Panther’s Mail: Sending mail idiocy not completely gone

Posted by Pierre Igot in: Macintosh
November 18th, 2003 • 1:30 am

I just had a problem that unfortunately contradicts my initial impression about improvements made to the way Mail handles errors while connecting to an SMTP server in order to send a mail message.

Here’s the situation. I was composing a reply to someone’s message when Mail started checking my mail in all my accounts. In one of my accounts, I had an email message with a large attachment (over 1 MB) that needed to be downloaded. So I let Mail do its thing and download the message with the attachment, slowly but surely. (I could follow the progress in the Activity Viewer window.)

While this was happening, I finished composing my reply and clicked on “Send”. Mail attempted to contact the default SMTP server for the account that I was sending this particular reply from. First disappointment: Because of the bandwidth-hogging mail downloading process, the connection to the SMTP server failed. Until now, it seemed to me that Mail had got better at handling situations with limited bandwidth available and was able to take its time to establish a connection with an SMTP server even while a file downloading process was taking place elsewhere. This seems to be the case when the file downloading process is taking place in an application other than Mail itself, but unfortunately if the bandwidth-hogging process is in Mail itself, there appears to be a problem.

So I got this modal error dialog box asking me what to do. I suggested to Mail that it try sending the message in question through another SMTP server for which I have password authentication on. Second disappointment: After a few seconds (while the file downloading process was still taking place), I got another error message saying that… my password was incorrect!

Mail was back to its old tricks, then. I don’t know enough about the underlying technology used for mail sending and receiving, but it is downright infuriating for the end user to be told that his password is incorrect when it’s perfectly correct! I tried reentering the (correct) password, and it still didn’t work. Same error message again about my password being incorrect.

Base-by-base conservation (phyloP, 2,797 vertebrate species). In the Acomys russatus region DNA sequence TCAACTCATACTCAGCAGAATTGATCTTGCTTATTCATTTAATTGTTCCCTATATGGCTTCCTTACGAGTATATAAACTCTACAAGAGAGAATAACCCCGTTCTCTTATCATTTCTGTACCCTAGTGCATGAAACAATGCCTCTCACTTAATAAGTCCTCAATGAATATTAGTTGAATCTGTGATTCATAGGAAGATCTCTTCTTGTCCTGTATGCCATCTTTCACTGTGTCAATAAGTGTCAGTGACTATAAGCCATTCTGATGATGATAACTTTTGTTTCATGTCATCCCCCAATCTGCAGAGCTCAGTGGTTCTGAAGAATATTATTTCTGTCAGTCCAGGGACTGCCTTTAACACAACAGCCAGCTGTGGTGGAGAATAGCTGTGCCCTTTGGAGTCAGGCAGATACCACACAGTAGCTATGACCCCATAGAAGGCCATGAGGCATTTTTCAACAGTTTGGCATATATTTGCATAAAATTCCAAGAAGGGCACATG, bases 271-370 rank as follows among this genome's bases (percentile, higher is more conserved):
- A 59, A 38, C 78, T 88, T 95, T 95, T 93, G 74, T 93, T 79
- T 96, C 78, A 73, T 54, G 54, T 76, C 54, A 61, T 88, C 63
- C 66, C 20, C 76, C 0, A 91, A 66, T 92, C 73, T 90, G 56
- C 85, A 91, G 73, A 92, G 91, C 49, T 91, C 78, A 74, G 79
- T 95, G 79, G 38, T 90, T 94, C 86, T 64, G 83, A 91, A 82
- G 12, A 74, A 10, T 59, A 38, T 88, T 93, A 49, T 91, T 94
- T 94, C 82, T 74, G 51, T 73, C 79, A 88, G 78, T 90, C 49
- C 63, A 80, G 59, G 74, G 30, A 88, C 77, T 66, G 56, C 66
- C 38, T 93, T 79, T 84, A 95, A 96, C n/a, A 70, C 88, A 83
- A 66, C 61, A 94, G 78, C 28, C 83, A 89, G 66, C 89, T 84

But wait! It gets worse. I decided to choose “Cancel” in that error dialog — which effectively means that the still-not-sent message stays in the “Out” box waiting for the next occasion to get out. (Don’t ask me when that might be.) I waited until the downloading process was finally over, so that my network traffic would be back down to normal and I would be able to finally send the message.

I went to the “Out” box, opened the message, and clicked on “Send”. It still gave me the error message about the password being incorrect! At that stage, I was swearing loudly at the thing. I decided that something was obviously wrong with Mail and that there was no point in trying to figure out what. I quit Mail altogether, and relaunched it. Within a few seconds, the message stuck in the “Out” box was sent and gone!

So obviously my password was not incorrect. And obviously even once the bandwidth had become available again, Mail was still saying that the password was incorrect when it wasn’t. I suspect that, once such an error occurs, Mail does not even attempt to connect to the SMTP server to authenticate the password. It just assumes that, since the error occurred once, the password is and will remain wrong until the user manually re-enters it. And even then, I’m not sure that it would work. I strongly suspect that the only way to get Mail to authenticate properly again is to do what I do, i.e. quit and relaunch the application. Somehow doing this “clears up” something and gets things working again.

But it’s simply unacceptable, not only that Mail gives an incorrect error message that might lead you to believe that your password is wrong when it isn’t, but that Mail isn’t even able to recover from such an incorrect error and get things going again!

Sheesh! It’s a good thing it doesn’t happen too often any more. Otherwise, it would be grounds for divorce at this stage.

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